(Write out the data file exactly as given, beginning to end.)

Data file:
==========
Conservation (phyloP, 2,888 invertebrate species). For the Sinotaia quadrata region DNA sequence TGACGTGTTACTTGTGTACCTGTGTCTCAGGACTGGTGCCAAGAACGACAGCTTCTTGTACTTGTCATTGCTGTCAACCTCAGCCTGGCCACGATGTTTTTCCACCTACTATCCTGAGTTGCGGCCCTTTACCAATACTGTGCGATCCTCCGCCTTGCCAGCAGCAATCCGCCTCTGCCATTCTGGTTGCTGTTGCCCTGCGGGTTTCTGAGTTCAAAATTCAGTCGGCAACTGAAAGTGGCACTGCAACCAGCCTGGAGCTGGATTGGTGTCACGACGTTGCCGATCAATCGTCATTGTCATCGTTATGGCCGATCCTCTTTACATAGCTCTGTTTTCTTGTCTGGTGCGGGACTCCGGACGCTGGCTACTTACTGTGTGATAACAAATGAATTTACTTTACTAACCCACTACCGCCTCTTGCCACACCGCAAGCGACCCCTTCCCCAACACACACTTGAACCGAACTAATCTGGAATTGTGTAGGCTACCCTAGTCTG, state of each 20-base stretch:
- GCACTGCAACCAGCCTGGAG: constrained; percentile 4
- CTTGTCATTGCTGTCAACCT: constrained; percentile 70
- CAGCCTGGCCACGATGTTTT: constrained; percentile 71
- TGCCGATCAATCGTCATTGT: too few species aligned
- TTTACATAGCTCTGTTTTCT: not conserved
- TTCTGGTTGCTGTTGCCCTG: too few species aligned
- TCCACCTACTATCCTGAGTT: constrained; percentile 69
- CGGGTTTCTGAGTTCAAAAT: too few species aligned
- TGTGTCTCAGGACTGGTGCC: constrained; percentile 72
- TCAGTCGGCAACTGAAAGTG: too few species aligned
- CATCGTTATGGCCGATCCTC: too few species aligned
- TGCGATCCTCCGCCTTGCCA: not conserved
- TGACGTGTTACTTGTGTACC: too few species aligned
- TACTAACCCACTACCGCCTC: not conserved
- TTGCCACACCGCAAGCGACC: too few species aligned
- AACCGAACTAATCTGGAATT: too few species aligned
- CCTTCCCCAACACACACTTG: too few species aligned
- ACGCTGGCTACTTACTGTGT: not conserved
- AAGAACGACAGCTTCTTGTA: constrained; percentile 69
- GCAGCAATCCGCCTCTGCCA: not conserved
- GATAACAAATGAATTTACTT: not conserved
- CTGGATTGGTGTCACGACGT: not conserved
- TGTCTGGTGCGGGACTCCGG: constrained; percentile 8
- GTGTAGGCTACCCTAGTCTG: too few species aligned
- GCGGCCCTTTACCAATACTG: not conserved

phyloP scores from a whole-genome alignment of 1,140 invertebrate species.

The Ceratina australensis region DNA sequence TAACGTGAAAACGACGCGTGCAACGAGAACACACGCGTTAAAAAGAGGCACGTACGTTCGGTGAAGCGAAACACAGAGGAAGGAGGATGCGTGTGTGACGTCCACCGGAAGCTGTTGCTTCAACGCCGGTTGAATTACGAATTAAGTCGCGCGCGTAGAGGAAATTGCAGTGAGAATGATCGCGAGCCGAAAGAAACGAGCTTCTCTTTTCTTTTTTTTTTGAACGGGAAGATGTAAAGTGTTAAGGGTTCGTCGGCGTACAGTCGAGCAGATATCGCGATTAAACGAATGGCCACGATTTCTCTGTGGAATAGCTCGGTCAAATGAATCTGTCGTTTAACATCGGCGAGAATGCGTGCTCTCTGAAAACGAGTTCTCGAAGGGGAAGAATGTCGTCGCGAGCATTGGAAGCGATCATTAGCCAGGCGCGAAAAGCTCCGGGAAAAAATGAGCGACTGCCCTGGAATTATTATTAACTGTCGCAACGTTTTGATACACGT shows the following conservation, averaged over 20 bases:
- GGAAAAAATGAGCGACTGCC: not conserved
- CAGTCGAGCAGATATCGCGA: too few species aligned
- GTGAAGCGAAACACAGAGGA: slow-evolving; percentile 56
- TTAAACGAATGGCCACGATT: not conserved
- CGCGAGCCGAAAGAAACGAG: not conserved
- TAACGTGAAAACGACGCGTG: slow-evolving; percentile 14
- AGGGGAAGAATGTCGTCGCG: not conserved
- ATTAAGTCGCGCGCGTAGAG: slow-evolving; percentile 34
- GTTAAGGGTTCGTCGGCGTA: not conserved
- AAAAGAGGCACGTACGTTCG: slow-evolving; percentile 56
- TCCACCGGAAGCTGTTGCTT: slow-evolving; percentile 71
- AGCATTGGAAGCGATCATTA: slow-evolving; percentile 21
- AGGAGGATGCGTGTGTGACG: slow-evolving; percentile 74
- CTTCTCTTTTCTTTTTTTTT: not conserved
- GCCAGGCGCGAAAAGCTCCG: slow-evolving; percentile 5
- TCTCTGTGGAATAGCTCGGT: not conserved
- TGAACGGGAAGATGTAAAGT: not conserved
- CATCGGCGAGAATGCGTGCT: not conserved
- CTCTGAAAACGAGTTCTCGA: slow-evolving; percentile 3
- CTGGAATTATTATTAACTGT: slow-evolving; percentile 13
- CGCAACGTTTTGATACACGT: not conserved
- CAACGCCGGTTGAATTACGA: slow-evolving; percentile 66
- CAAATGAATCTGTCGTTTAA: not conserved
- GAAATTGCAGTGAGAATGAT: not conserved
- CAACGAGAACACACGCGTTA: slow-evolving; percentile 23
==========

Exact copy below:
Conservation (phyloP, 2,888 invertebrate species). For the Sinotaia quadrata region DNA sequence TGACGTGTTACTTGTGTACCTGTGTCTCAGGACTGGTGCCAAGAACGACAGCTTCTTGTACTTGTCATTGCTGTCAACCTCAGCCTGGCCACGATGTTTTTCCACCTACTATCCTGAGTTGCGGCCCTTTACCAATACTGTGCGATCCTCCGCCTTGCCAGCAGCAATCCGCCTCTGCCATTCTGGTTGCTGTTGCCCTGCGGGTTTCTGAGTTCAAAATTCAGTCGGCAACTGAAAGTGGCACTGCAACCAGCCTGGAGCTGGATTGGTGTCACGACGTTGCCGATCAATCGTCATTGTCATCGTTATGGCCGATCCTCTTTACATAGCTCTGTTTTCTTGTCTGGTGCGGGACTCCGGACGCTGGCTACTTACTGTGTGATAACAAATGAATTTACTTTACTAACCCACTACCGCCTCTTGCCACACCGCAAGCGACCCCTTCCCCAACACACACTTGAACCGAACTAATCTGGAATTGTGTAGGCTACCCTAGTCTG, state of each 20-base stretch:
- GCACTGCAACCAGCCTGGAG: constrained; percentile 4
- CTTGTCATTGCTGTCAACCT: constrained; percentile 70
- CAGCCTGGCCACGATGTTTT: constrained; percentile 71
- TGCCGATCAATCGTCATTGT: too few species aligned
- TTTACATAGCTCTGTTTTCT: not conserved
- TTCTGGTTGCTGTTGCCCTG: too few species aligned
- TCCACCTACTATCCTGAGTT: constrained; percentile 69
- CGGGTTTCTGAGTTCAAAAT: too few species aligned
- TGTGTCTCAGGACTGGTGCC: constrained; percentile 72
- TCAGTCGGCAACTGAAAGTG: too few species aligned
- CATCGTTATGGCCGATCCTC: too few species aligned
- TGCGATCCTCCGCCTTGCCA: not conserved
- TGACGTGTTACTTGTGTACC: too few species aligned
- TACTAACCCACTACCGCCTC: not conserved
- TTGCCACACCGCAAGCGACC: too few species aligned
- AACCGAACTAATCTGGAATT: too few species aligned
- CCTTCCCCAACACACACTTG: too few species aligned
- ACGCTGGCTACTTACTGTGT: not conserved
- AAGAACGACAGCTTCTTGTA: constrained; percentile 69
- GCAGCAATCCGCCTCTGCCA: not conserved
- GATAACAAATGAATTTACTT: not conserved
- CTGGATTGGTGTCACGACGT: not conserved
- TGTCTGGTGCGGGACTCCGG: constrained; percentile 8
- GTGTAGGCTACCCTAGTCTG: too few species aligned
- GCGGCCCTTTACCAATACTG: not conserved

phyloP scores from a whole-genome alignment of 1,140 invertebrate species.

The Ceratina australensis region DNA sequence TAACGTGAAAACGACGCGTGCAACGAGAACACACGCGTTAAAAAGAGGCACGTACGTTCGGTGAAGCGAAACACAGAGGAAGGAGGATGCGTGTGTGACGTCCACCGGAAGCTGTTGCTTCAACGCCGGTTGAATTACGAATTAAGTCGCGCGCGTAGAGGAAATTGCAGTGAGAATGATCGCGAGCCGAAAGAAACGAGCTTCTCTTTTCTTTTTTTTTTGAACGGGAAGATGTAAAGTGTTAAGGGTTCGTCGGCGTACAGTCGAGCAGATATCGCGATTAAACGAATGGCCACGATTTCTCTGTGGAATAGCTCGGTCAAATGAATCTGTCGTTTAACATCGGCGAGAATGCGTGCTCTCTGAAAACGAGTTCTCGAAGGGGAAGAATGTCGTCGCGAGCATTGGAAGCGATCATTAGCCAGGCGCGAAAAGCTCCGGGAAAAAATGAGCGACTGCCCTGGAATTATTATTAACTGTCGCAACGTTTTGATACACGT shows the following conservation, averaged over 20 bases:
- GGAAAAAATGAGCGACTGCC: not conserved
- CAGTCGAGCAGATATCGCGA: too few species aligned
- GTGAAGCGAAACACAGAGGA: slow-evolving; percentile 56
- TTAAACGAATGGCCACGATT: not conserved
- CGCGAGCCGAAAGAAACGAG: not conserved
- TAACGTGAAAACGACGCGTG: slow-evolving; percentile 14
- AGGGGAAGAATGTCGTCGCG: not conserved
- ATTAAGTCGCGCGCGTAGAG: slow-evolving; percentile 34
- GTTAAGGGTTCGTCGGCGTA: not conserved
- AAAAGAGGCACGTACGTTCG: slow-evolving; percentile 56
- TCCACCGGAAGCTGTTGCTT: slow-evolving; percentile 71
- AGCATTGGAAGCGATCATTA: slow-evolving; percentile 21
- AGGAGGATGCGTGTGTGACG: slow-evolving; percentile 74
- CTTCTCTTTTCTTTTTTTTT: not conserved
- GCCAGGCGCGAAAAGCTCCG: slow-evolving; percentile 5
- TCTCTGTGGAATAGCTCGGT: not conserved
- TGAACGGGAAGATGTAAAGT: not conserved
- CATCGGCGAGAATGCGTGCT: not conserved
- CTCTGAAAACGAGTTCTCGA: slow-evolving; percentile 3
- CTGGAATTATTATTAACTGT: slow-evolving; percentile 13
- CGCAACGTTTTGATACACGT: not conserved
- CAACGCCGGTTGAATTACGA: slow-evolving; percentile 66
- CAAATGAATCTGTCGTTTAA: not conserved
- GAAATTGCAGTGAGAATGAT: not conserved
- CAACGAGAACACACGCGTTA: slow-evolving; percentile 23